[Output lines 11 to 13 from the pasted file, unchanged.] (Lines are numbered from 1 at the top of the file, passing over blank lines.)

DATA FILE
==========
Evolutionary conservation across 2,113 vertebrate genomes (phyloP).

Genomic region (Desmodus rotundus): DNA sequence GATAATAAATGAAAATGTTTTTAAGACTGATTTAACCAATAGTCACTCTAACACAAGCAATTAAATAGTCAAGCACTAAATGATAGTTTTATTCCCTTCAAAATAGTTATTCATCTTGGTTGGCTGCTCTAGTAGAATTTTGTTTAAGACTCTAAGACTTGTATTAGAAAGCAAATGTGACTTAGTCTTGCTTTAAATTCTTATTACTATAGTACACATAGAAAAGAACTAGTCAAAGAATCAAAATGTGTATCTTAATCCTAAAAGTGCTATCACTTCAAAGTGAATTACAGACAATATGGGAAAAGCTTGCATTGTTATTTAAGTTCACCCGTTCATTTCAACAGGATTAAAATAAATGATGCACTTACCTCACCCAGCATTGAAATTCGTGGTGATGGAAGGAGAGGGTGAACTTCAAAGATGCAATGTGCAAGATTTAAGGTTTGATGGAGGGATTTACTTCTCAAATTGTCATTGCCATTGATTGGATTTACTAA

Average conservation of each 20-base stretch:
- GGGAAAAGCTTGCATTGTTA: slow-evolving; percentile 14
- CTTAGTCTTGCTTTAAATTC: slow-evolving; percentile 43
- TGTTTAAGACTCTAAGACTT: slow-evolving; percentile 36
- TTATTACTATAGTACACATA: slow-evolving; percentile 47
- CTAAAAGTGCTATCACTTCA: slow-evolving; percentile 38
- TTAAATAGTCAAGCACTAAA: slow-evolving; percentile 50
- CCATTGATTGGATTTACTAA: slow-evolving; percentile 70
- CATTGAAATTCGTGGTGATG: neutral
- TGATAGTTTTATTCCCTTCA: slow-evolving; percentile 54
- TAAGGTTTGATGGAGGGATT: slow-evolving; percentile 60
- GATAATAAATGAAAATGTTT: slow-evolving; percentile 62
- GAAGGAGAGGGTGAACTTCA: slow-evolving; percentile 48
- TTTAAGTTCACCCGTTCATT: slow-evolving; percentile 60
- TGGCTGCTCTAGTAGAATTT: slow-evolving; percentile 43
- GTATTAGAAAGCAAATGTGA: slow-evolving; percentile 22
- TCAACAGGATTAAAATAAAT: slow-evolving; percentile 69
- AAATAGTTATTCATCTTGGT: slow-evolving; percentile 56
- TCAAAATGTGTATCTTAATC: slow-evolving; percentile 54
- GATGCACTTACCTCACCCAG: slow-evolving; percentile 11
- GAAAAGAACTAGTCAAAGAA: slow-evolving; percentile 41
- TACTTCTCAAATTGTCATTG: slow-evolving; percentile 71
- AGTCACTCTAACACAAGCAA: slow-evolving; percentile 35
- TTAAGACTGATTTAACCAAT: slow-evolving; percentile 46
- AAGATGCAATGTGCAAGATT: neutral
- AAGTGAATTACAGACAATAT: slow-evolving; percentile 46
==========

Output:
- CATTGAAATTCGTGGTGATG: neutral
- TGATAGTTTTATTCCCTTCA: slow-evolving; percentile 54
- TAAGGTTTGATGGAGGGATT: slow-evolving; percentile 60